Today so far we have been discussing changes to section 10 "Communications and operations management".  It seems from the discussion that some people have hitherto been interpreting and using this section as an ICT-specific suite of controls, primarily technical IT security controls plus some manual/procedural controls that happen to apply to IT people.  However, I read the existing text more broadly than that, but admittedly it is a bit of a stretch to cover broader security aspects of changes to processes involving information that fall outside of IT.  Some national bodies agree that we might broaden the section 10 text subtly to incorporate  aspects beyond as well as within IT, but this was not accepted by all.  There is a valid concern that we might be opening up the scope too far, and a counterpoint that restricting section 10 to IT  is too narrow.  There was no resolution to this today but comments were accepted from both perspectives - in other words the ambiguity of the scope of this section continues.

Discussion around change management went in a complete circle: at one point we agreed to combine and rationalised two existing change management sections, but following discussion about the two sections applying to different business functions, the decision was reversed.  We missed the chance to reduce the duplication.

Overall, the discussions today on 27002 have been positive, helpful and respectful of all opinions.  We are making good progress.

Gary (Gary@isect.com)

Apr 11, 2011

ISO/IEC JTC1/SC27 meeting report 1

I'm writing this report during the first day of the SC27 meeting in Singapore not as a detailed or formal report, rather as an informal, personal summary of events and news so far specifically in relation to the ISO/IEC 27000 family of standards (which are only part of the agenda for the meeting). Although the meeting has several parallel streams, I cannot be in more than one place at once, but chatting to SC27 colleagues who have attended other sessions can help fill-in the gaps to some extent. Furthermore, this is a dynamic and complex environment: things are changing as I write this sentence - literally. There are informal discussions ongoing in front of me concerning the scope and nature of a standard that we have just been discussing, and other parallel sessions are going on in other rooms.

Anyway, with that background, it's time to spill the beans on day 1 so far.

The revisions of ISO/IEC 27001 and 27002 have been the primary items of interest, mostly because of the large number of comments received on both. The sheer volume of input makes the editors' job tough as they need to make sure that all comments are addressed to the satisfaction of the national standards bodies that made them. There is not physical time to discuss them all in detail, so some level of consolidation, rationalization and prioritization needs to occur, and that makes the editor's job even harder. It's a bit of a juggling act to get right through the agenda and yet to give each of the comments and discussion sufficient time for due consideration at the meeting.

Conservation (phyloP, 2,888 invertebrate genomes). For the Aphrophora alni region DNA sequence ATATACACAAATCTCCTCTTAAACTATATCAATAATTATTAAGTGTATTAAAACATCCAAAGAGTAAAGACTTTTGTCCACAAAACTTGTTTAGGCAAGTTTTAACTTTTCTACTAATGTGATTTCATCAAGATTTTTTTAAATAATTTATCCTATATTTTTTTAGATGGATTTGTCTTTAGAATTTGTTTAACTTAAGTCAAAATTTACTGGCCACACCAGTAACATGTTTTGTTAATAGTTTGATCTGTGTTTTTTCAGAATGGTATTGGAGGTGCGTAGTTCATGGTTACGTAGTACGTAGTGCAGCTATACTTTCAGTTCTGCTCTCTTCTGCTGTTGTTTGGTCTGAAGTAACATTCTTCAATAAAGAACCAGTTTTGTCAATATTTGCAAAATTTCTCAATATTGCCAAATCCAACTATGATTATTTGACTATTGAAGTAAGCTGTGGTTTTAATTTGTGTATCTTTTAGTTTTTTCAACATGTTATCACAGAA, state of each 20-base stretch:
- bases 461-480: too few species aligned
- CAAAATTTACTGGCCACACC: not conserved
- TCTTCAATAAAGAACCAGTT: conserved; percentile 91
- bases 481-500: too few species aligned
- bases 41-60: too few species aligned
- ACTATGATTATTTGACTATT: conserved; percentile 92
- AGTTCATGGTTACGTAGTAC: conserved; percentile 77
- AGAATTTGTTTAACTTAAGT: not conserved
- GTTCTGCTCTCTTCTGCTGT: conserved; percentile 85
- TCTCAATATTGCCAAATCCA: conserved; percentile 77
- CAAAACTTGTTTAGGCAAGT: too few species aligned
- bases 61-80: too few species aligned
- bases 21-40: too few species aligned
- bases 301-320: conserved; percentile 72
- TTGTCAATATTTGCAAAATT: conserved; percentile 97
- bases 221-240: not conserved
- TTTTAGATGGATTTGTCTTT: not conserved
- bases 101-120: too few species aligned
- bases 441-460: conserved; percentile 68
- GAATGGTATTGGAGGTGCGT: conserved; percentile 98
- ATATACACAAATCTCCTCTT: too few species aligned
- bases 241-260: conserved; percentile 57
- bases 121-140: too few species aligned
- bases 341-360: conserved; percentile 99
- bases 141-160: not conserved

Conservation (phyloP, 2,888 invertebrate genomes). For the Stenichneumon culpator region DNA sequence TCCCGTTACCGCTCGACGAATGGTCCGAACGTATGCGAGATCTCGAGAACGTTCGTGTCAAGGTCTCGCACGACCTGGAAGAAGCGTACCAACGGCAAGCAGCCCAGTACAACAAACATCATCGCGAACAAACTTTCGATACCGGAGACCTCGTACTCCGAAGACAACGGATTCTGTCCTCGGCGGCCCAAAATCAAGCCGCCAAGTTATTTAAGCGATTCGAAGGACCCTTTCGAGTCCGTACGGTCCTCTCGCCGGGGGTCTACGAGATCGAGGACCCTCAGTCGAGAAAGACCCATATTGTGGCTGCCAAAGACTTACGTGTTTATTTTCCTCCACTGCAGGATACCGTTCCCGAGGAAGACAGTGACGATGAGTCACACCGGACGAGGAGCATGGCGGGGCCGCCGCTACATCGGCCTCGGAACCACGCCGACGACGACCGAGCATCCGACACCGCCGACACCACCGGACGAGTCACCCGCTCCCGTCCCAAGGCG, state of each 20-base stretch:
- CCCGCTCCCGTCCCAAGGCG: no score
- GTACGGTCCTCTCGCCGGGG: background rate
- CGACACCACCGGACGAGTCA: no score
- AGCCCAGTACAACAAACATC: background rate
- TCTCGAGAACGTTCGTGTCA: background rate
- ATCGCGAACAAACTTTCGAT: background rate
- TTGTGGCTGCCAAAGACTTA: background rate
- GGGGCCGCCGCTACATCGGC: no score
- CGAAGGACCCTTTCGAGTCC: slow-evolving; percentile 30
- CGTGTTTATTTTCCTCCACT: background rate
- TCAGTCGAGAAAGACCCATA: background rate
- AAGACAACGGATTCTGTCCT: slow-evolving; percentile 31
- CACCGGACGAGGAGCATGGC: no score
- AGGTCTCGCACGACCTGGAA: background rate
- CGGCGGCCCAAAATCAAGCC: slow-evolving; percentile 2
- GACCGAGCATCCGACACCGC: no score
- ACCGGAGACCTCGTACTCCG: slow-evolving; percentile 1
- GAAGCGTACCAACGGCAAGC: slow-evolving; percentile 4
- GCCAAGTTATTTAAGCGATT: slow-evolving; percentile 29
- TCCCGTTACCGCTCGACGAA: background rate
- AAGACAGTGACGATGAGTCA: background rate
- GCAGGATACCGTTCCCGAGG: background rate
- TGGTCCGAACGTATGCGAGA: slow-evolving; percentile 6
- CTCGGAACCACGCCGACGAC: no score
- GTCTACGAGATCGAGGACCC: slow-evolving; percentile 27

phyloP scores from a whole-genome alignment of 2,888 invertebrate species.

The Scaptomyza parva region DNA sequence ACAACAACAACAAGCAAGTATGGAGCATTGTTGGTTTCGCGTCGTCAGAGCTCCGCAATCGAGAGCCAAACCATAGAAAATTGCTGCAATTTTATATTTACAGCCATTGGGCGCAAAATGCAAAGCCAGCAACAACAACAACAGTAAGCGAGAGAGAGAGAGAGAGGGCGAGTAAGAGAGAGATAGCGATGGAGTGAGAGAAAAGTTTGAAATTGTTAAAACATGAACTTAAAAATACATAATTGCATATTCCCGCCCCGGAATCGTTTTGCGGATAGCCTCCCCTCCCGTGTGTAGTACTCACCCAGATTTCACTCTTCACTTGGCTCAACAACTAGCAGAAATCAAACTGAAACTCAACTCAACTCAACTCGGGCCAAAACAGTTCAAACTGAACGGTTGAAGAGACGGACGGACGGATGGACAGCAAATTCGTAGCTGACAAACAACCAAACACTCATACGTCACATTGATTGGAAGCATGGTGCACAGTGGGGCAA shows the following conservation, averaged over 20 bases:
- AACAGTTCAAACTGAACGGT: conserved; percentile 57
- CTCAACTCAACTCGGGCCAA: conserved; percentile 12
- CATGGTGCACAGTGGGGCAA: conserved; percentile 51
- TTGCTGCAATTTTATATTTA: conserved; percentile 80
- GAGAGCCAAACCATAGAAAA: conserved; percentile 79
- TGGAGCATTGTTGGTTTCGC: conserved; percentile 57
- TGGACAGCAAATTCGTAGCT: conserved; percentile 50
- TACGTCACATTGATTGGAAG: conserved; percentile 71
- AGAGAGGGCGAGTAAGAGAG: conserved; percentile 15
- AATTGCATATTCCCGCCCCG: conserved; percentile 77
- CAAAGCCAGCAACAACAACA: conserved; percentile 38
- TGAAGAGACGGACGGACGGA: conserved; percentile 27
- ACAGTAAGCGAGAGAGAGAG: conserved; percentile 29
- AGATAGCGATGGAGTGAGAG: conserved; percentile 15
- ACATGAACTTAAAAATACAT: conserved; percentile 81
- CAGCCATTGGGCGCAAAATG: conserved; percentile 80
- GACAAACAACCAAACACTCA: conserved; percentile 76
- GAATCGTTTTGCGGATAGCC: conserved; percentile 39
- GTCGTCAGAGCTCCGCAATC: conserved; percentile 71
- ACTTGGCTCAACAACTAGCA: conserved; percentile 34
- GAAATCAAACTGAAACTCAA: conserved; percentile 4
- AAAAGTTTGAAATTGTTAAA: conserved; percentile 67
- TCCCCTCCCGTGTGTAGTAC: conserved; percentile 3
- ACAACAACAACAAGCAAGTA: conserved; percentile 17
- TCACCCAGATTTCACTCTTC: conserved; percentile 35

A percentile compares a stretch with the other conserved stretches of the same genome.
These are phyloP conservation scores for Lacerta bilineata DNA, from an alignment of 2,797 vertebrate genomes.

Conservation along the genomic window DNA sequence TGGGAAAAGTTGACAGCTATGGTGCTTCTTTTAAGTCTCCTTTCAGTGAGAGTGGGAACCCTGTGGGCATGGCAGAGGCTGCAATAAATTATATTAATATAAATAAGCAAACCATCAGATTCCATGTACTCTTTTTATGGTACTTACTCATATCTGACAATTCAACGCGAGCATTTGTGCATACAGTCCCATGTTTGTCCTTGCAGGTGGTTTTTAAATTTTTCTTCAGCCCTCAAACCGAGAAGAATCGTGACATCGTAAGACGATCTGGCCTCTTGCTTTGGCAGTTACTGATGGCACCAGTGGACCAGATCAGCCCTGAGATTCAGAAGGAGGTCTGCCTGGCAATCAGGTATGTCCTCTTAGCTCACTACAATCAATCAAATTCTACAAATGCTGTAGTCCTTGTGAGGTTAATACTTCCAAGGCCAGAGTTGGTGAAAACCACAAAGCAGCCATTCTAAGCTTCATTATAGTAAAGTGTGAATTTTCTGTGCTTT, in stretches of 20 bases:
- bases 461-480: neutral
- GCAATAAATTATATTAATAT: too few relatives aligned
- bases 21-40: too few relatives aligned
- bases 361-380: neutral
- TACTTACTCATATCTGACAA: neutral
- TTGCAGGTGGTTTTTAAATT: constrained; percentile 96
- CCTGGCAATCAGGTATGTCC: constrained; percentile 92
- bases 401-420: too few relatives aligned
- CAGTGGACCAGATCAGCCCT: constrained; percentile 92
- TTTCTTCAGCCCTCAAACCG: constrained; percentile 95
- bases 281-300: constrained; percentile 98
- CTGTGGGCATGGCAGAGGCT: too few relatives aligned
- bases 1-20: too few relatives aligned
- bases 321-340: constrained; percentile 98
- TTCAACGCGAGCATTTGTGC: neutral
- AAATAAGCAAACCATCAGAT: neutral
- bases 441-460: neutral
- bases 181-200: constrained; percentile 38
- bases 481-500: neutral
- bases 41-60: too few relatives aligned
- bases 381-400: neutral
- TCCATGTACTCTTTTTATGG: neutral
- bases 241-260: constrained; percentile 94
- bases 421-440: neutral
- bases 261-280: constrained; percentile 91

Pressure from ISO/IEC JTC1 level to align all the management systems standards to a common structure is bound to affect the way that ISO/IEC 27001 is revised. Meanwhile, there is some concern about whether all these changes are sensible and if not how we might feed concerns back to the JTC1 body responsible. This will develop during the week.

Various other ISO27k standards appear to be progressing well. The editors' progress reports referred to getting helpful comments from the national bodies, useful input and movement in the right direction. I have not noticed any big issues so far but again who knows what may pop out of the woodwork during the week ahead.

ISO/IEC 27016 on the economic side of information security is at an early stage. We have had a worthwhile discussion about the scope, structure, purpose and audience for this standard, prior to discussing the detailed comments received.

I understand that ISO/IEC 27014 on information security governance was intently discussing terminology and concepts this afternoon which again seems appropriate at this early stage of the standard's development.